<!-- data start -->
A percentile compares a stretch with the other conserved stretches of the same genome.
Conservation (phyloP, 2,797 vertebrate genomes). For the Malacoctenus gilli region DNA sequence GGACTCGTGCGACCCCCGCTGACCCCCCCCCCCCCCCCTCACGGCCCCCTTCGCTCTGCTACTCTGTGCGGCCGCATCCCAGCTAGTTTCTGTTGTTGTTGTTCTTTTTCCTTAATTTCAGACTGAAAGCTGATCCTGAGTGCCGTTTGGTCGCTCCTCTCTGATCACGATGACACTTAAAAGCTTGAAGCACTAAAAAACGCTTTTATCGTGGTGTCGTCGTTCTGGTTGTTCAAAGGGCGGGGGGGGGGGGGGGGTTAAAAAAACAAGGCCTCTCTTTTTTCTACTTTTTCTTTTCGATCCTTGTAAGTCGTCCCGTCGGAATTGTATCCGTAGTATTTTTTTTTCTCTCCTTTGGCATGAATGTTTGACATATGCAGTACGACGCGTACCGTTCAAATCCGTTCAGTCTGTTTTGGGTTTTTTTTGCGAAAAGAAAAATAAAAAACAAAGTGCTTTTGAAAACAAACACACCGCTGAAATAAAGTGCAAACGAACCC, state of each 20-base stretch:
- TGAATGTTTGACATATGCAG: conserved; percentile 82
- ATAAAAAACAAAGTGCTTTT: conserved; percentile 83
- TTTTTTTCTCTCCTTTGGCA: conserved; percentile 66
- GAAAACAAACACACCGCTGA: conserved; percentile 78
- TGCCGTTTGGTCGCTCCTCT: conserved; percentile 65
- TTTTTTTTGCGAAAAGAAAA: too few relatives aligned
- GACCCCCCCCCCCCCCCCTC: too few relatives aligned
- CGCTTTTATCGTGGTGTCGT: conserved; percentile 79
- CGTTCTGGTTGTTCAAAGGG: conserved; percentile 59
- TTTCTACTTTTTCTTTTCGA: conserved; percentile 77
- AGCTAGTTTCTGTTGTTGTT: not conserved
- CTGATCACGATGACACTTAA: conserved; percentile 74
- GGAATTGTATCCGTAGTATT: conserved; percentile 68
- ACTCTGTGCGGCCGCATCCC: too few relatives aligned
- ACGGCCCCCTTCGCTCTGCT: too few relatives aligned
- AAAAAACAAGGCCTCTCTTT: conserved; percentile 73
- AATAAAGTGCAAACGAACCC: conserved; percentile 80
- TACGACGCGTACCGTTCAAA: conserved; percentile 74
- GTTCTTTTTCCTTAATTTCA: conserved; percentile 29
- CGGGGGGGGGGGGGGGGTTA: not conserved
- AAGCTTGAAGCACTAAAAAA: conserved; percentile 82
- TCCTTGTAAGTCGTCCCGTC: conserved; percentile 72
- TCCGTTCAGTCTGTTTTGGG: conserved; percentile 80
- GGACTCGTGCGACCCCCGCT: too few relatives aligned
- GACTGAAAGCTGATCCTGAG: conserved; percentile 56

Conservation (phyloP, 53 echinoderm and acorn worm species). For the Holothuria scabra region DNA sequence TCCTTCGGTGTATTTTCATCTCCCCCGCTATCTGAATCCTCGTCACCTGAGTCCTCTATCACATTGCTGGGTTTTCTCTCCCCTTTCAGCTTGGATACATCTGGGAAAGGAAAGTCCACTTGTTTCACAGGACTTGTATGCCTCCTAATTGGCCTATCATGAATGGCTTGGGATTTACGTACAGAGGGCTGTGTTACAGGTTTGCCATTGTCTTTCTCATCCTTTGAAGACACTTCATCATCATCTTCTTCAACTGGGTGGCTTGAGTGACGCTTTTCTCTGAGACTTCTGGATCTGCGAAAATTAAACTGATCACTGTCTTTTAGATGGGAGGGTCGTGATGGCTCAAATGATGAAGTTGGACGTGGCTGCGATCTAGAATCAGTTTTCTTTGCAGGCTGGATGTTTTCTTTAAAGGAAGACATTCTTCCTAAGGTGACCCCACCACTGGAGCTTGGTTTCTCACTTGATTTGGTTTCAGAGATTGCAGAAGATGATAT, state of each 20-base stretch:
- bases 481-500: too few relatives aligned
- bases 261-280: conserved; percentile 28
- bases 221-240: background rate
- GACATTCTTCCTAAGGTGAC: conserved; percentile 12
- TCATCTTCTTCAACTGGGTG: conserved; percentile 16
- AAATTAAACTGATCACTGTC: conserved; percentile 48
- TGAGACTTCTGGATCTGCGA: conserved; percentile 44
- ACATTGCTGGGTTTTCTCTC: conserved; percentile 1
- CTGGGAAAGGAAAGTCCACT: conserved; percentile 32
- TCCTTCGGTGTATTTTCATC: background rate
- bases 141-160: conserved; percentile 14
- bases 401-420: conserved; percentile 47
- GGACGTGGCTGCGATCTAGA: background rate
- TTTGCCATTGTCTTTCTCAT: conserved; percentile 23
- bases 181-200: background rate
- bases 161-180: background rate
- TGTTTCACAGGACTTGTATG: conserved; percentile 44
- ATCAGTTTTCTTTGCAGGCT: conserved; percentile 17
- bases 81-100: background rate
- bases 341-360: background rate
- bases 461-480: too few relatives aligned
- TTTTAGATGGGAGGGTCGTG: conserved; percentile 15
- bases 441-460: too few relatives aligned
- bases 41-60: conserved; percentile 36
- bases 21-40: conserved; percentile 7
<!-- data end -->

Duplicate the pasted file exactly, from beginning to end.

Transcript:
A percentile compares a stretch with the other conserved stretches of the same genome.
Conservation (phyloP, 2,797 vertebrate genomes). For the Malacoctenus gilli region DNA sequence GGACTCGTGCGACCCCCGCTGACCCCCCCCCCCCCCCCTCACGGCCCCCTTCGCTCTGCTACTCTGTGCGGCCGCATCCCAGCTAGTTTCTGTTGTTGTTGTTCTTTTTCCTTAATTTCAGACTGAAAGCTGATCCTGAGTGCCGTTTGGTCGCTCCTCTCTGATCACGATGACACTTAAAAGCTTGAAGCACTAAAAAACGCTTTTATCGTGGTGTCGTCGTTCTGGTTGTTCAAAGGGCGGGGGGGGGGGGGGGGTTAAAAAAACAAGGCCTCTCTTTTTTCTACTTTTTCTTTTCGATCCTTGTAAGTCGTCCCGTCGGAATTGTATCCGTAGTATTTTTTTTTCTCTCCTTTGGCATGAATGTTTGACATATGCAGTACGACGCGTACCGTTCAAATCCGTTCAGTCTGTTTTGGGTTTTTTTTGCGAAAAGAAAAATAAAAAACAAAGTGCTTTTGAAAACAAACACACCGCTGAAATAAAGTGCAAACGAACCC, state of each 20-base stretch:
- TGAATGTTTGACATATGCAG: conserved; percentile 82
- ATAAAAAACAAAGTGCTTTT: conserved; percentile 83
- TTTTTTTCTCTCCTTTGGCA: conserved; percentile 66
- GAAAACAAACACACCGCTGA: conserved; percentile 78
- TGCCGTTTGGTCGCTCCTCT: conserved; percentile 65
- TTTTTTTTGCGAAAAGAAAA: too few relatives aligned
- GACCCCCCCCCCCCCCCCTC: too few relatives aligned
- CGCTTTTATCGTGGTGTCGT: conserved; percentile 79
- CGTTCTGGTTGTTCAAAGGG: conserved; percentile 59
- TTTCTACTTTTTCTTTTCGA: conserved; percentile 77
- AGCTAGTTTCTGTTGTTGTT: not conserved
- CTGATCACGATGACACTTAA: conserved; percentile 74
- GGAATTGTATCCGTAGTATT: conserved; percentile 68
- ACTCTGTGCGGCCGCATCCC: too few relatives aligned
- ACGGCCCCCTTCGCTCTGCT: too few relatives aligned
- AAAAAACAAGGCCTCTCTTT: conserved; percentile 73
- AATAAAGTGCAAACGAACCC: conserved; percentile 80
- TACGACGCGTACCGTTCAAA: conserved; percentile 74
- GTTCTTTTTCCTTAATTTCA: conserved; percentile 29
- CGGGGGGGGGGGGGGGGTTA: not conserved
- AAGCTTGAAGCACTAAAAAA: conserved; percentile 82
- TCCTTGTAAGTCGTCCCGTC: conserved; percentile 72
- TCCGTTCAGTCTGTTTTGGG: conserved; percentile 80
- GGACTCGTGCGACCCCCGCT: too few relatives aligned
- GACTGAAAGCTGATCCTGAG: conserved; percentile 56

Conservation (phyloP, 53 echinoderm and acorn worm species). For the Holothuria scabra region DNA sequence TCCTTCGGTGTATTTTCATCTCCCCCGCTATCTGAATCCTCGTCACCTGAGTCCTCTATCACATTGCTGGGTTTTCTCTCCCCTTTCAGCTTGGATACATCTGGGAAAGGAAAGTCCACTTGTTTCACAGGACTTGTATGCCTCCTAATTGGCCTATCATGAATGGCTTGGGATTTACGTACAGAGGGCTGTGTTACAGGTTTGCCATTGTCTTTCTCATCCTTTGAAGACACTTCATCATCATCTTCTTCAACTGGGTGGCTTGAGTGACGCTTTTCTCTGAGACTTCTGGATCTGCGAAAATTAAACTGATCACTGTCTTTTAGATGGGAGGGTCGTGATGGCTCAAATGATGAAGTTGGACGTGGCTGCGATCTAGAATCAGTTTTCTTTGCAGGCTGGATGTTTTCTTTAAAGGAAGACATTCTTCCTAAGGTGACCCCACCACTGGAGCTTGGTTTCTCACTTGATTTGGTTTCAGAGATTGCAGAAGATGATAT, state of each 20-base stretch:
- bases 481-500: too few relatives aligned
- bases 261-280: conserved; percentile 28
- bases 221-240: background rate
- GACATTCTTCCTAAGGTGAC: conserved; percentile 12
- TCATCTTCTTCAACTGGGTG: conserved; percentile 16
- AAATTAAACTGATCACTGTC: conserved; percentile 48
- TGAGACTTCTGGATCTGCGA: conserved; percentile 44
- ACATTGCTGGGTTTTCTCTC: conserved; percentile 1
- CTGGGAAAGGAAAGTCCACT: conserved; percentile 32
- TCCTTCGGTGTATTTTCATC: background rate
- bases 141-160: conserved; percentile 14
- bases 401-420: conserved; percentile 47
- GGACGTGGCTGCGATCTAGA: background rate
- TTTGCCATTGTCTTTCTCAT: conserved; percentile 23
- bases 181-200: background rate
- bases 161-180: background rate
- TGTTTCACAGGACTTGTATG: conserved; percentile 44
- ATCAGTTTTCTTTGCAGGCT: conserved; percentile 17
- bases 81-100: background rate
- bases 341-360: background rate
- bases 461-480: too few relatives aligned
- TTTTAGATGGGAGGGTCGTG: conserved; percentile 15
- bases 441-460: too few relatives aligned
- bases 41-60: conserved; percentile 36
- bases 21-40: conserved; percentile 7